You really need to almost get hit by a car to feel like a true Johannesburg pedestrian. That's the way it goes here. A huge, sprawling greater metropolitan area of about 10 million people covering more than 600 square miles, the city is built for the car. And if you're not in one, good luck.
I was reading Wendell Cox's recent attack on the Center for Neighborhood Technology's affordability calculations, and was struck by one thing he wrote:“transportation costs will be reduced in the future by the far more fuel efficient vehicles being required by Washington.”*
In other words, don't worry about Americans being impoverished by the cost of a car for every man, woman, and 16-year old in the House: the technological miracle of fuel efficiency will save us.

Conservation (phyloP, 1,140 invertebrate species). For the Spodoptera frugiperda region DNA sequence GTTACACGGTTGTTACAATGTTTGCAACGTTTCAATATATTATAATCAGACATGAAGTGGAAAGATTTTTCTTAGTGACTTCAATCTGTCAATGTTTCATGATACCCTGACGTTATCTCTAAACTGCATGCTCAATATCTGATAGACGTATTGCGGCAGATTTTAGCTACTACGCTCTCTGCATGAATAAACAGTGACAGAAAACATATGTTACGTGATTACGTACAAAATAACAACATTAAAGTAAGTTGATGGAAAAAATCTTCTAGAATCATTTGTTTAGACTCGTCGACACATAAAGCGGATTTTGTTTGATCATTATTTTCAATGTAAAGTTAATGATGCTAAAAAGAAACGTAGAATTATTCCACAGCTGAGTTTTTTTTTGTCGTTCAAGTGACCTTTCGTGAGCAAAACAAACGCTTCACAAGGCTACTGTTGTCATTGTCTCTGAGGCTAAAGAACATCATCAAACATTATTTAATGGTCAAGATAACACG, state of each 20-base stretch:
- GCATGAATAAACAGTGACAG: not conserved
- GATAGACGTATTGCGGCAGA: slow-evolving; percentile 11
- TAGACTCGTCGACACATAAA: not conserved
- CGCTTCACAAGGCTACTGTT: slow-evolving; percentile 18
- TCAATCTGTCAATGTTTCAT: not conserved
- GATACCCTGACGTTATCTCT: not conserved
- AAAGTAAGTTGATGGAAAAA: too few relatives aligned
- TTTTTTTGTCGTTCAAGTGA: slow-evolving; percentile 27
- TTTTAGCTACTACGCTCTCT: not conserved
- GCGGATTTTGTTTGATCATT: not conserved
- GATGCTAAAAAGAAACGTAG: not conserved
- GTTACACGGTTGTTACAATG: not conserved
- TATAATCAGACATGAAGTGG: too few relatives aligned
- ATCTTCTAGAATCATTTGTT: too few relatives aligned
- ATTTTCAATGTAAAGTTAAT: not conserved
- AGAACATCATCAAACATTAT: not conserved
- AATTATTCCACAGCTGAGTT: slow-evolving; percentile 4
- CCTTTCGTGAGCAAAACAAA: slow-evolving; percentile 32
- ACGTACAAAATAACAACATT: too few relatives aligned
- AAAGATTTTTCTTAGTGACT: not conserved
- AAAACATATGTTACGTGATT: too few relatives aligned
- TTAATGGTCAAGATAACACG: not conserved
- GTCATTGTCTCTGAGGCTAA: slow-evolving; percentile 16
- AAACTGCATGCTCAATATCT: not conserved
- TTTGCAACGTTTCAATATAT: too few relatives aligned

Transportation and its relationship to the economy have been headline media topics for most of 2008 as we have seen unprecedented swings in fuel prices and travelers responding with declines in vehicle miles of travel (VMT) and unprecedented slowing in new vehicle sales. Transit and Amtrak have seen noticeable ridership growth and there have been cutbacks in demand for and supply of airline capacity. What is increasingly looking like an historic recession combined with a plummeting of gas prices late in 2008 has confounded the diagnosis of energy price impacts on travel.